10 Early Signs and Symptoms of Alzheimer’s


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10 Early Signs and Symptoms of Alzheimer’s

According to the Alzheimer’s Association, memory loss that disrupts daily life may be a symptom of Alzheimer’s or another dementia.  Signs of memory loss can be subtle, and as a result get overlooked or generalized as being a just a normal part of the aging process.  People may also try to hide their memory loss due to the stigma associated with Alzheimer’s and dementia to avoid being seen as less capable. Sadly, this can prevent the early diagnosis that is important in developing the necessary legal, financial and care plans while the individual is still capable of doing so.  

Thankfully, the Alzheimer’s Association has detailed the 10 early signs and symptoms of Alzheimer’s to help differentiate between what is a typical age-related change and what may be a sign of Alzheimer’s or another dementia

1.     Memory loss that disrupts daily life

  • Forgetting important dates and events
  • Asking the same information repeatedly
  • Increasing reliance on notes or family members for reminders

Normal age-related memory loss is sometimes forgetting names and appointments, but remembering them later.

2.     Challenges in planning or solving problems

  • Changes in ability to follow recipes
  • Changes in ability to play card or number games
  • Difficulty keeping track of monthly bills
  • Difficulty concentrating or taking much longer to complete tasks

Normal age related changes are occasional errors when balancing the checkbook.

3.     Difficulty completing familiar tasks

  • Trouble driving to familiar locations
  • Managing a budget at home or work
  • Remembering the rules of a favorite game

Normal age related changes are occasionally needing help resetting the clock on the microwave or recording a television show.

4.    Confusion with time or place

  • Losing track of dates, seasons, or passage of time
  • Trouble understanding something that’s not happening immediately
  • Forgetting where they are or how they got there

Normal age related changes are mild confusion about the day of the week, but figuring it out later.

5.     Trouble understanding visual images and spatial relationships

  • Difficulty reading, judging distance and determining color or contrast
  • Decline in driving abilities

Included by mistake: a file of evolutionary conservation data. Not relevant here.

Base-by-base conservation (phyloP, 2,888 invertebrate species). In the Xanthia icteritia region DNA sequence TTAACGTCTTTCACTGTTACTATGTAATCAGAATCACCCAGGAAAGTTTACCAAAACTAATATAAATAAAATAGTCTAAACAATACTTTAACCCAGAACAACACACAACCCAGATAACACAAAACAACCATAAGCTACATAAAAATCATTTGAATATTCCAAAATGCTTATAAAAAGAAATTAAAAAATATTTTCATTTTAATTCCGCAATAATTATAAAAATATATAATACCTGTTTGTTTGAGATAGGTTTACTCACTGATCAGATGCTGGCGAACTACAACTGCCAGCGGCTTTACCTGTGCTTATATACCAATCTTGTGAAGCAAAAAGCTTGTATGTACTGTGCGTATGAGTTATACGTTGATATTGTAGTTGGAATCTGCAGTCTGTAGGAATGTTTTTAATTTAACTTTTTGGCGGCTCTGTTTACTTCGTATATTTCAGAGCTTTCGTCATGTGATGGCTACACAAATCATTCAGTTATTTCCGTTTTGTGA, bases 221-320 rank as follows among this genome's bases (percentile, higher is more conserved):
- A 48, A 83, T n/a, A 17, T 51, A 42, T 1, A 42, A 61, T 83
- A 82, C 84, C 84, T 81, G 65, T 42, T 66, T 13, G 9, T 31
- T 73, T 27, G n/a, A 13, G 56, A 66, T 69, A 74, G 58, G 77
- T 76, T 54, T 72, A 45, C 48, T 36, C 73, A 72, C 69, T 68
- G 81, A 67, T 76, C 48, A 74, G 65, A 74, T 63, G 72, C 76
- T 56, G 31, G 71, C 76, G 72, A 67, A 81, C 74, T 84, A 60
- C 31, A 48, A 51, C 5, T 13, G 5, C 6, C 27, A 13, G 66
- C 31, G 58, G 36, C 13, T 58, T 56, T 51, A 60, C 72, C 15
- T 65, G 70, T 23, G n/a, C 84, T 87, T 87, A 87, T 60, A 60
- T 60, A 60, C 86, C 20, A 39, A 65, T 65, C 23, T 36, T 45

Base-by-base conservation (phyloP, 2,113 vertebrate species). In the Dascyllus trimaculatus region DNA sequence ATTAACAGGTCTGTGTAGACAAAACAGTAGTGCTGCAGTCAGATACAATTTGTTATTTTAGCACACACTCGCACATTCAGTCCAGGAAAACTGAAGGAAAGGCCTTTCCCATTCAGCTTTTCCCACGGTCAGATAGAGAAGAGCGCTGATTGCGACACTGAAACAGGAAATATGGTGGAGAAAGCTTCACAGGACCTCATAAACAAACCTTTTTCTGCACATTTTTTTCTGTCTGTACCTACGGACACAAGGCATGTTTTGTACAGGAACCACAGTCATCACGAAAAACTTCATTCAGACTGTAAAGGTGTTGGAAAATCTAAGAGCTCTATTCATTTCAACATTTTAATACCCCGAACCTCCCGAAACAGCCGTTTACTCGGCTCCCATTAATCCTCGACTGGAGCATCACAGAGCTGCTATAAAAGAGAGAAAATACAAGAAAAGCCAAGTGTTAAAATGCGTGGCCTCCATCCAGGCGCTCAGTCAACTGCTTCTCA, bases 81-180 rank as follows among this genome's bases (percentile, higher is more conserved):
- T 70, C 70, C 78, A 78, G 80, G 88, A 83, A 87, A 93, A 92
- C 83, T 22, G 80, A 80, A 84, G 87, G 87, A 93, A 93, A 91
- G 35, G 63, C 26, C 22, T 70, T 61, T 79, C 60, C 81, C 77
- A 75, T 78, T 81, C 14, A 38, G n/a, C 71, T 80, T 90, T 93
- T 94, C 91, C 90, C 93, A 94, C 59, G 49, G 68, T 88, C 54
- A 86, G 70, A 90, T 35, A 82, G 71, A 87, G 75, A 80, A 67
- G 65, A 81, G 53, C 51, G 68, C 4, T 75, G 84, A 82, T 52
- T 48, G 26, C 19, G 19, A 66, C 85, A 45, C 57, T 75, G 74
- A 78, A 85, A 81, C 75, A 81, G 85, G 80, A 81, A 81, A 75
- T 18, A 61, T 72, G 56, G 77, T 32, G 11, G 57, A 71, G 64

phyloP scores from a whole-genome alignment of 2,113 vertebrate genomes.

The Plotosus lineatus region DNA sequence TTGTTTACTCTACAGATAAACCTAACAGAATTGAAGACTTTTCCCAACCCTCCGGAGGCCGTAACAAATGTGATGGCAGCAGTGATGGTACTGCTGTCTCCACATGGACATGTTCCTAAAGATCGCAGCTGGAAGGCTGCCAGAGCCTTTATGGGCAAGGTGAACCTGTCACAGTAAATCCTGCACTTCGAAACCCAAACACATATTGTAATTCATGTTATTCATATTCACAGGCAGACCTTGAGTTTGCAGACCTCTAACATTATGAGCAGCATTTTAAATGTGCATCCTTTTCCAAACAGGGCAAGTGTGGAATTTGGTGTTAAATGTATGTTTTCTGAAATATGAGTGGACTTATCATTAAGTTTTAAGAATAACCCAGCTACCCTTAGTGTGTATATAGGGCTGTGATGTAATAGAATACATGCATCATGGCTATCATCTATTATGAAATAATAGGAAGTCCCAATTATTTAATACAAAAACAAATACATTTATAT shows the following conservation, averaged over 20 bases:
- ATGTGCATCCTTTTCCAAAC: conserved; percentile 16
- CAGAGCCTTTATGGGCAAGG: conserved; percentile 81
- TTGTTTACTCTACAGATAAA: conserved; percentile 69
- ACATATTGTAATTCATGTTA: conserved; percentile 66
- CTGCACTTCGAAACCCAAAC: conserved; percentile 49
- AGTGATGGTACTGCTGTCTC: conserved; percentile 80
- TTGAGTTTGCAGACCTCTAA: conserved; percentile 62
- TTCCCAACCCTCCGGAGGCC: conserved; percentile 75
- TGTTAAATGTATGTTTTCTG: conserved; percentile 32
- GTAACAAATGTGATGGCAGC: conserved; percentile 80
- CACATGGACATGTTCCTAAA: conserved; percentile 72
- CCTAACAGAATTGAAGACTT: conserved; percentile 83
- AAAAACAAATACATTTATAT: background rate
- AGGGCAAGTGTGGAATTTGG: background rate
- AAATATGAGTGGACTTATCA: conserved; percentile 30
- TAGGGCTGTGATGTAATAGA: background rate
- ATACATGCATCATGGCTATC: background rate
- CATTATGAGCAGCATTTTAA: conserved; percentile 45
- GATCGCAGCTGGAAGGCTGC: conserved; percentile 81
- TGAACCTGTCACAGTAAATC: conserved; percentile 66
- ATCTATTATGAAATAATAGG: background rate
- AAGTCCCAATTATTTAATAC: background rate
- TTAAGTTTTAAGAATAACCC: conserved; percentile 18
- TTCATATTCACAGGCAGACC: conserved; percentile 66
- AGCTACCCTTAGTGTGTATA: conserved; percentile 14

Normal age related changes are vision changes due to cataracts.

6.     New problems with words either verbally or in writing

  • Trouble following or joining a conversation
  • Stopping mid-conversation and being unable to continue or repeating themselves
  • Struggling with vocabulary, finding the right word or calling things by the wrong name

Normal age related changes are sometimes having trouble finding the right word.

7.     Misplacing things and losing the ability to retrace steps

  • Putting things in unusual places
  • Losing things and being unable to go back over their steps to find them
  • Accusing others of stealing

Normal age related changes are misplacing things, but being able to retrace steps to find them.

8.     Decreased or poor judgment

  • Making bad decisions with money
  • Paying less attention to grooming or housekeeping

Normal age related changes are making bad decisions once in a while that have little impact.

9.     Withdrawal from work or social activities

  • Removing themselves from hobbies, social activities, and projects
  • Trouble following favorite sports teams or completing favorite hobbies
  • Social avoidance

Normal age related changes are sometimes feeling weary of work, family and social obligations.

10.     Changes in mood and personality

  • Becoming confused, suspicious, depressed, fearful or anxious
  • Getting easily upset at home, work or with friends
  • Increased mood and personality changes at places outside their comfort zone

Normal age related changes are developing very specific ways of doing things and becoming upset when this routine they’ve developed is disrupted.

If your aging loved one is persistently showing these signs that affect their daily life, it is a warning sign you should not ignore.  It’s more than a “senior moment,” and you owe it to your loved one and yourself to seek medical advice.  This checklist from the Alzheimer’s Association will help prepare your loved one for a doctor’s visit to determine if his or her signs are just part of the normal aging process or a symptom of Alzheimer’s or dementia.  We are also available if you do notice these early warning signs, so please don’t hesitate to reach out to us at 920-779-1216.


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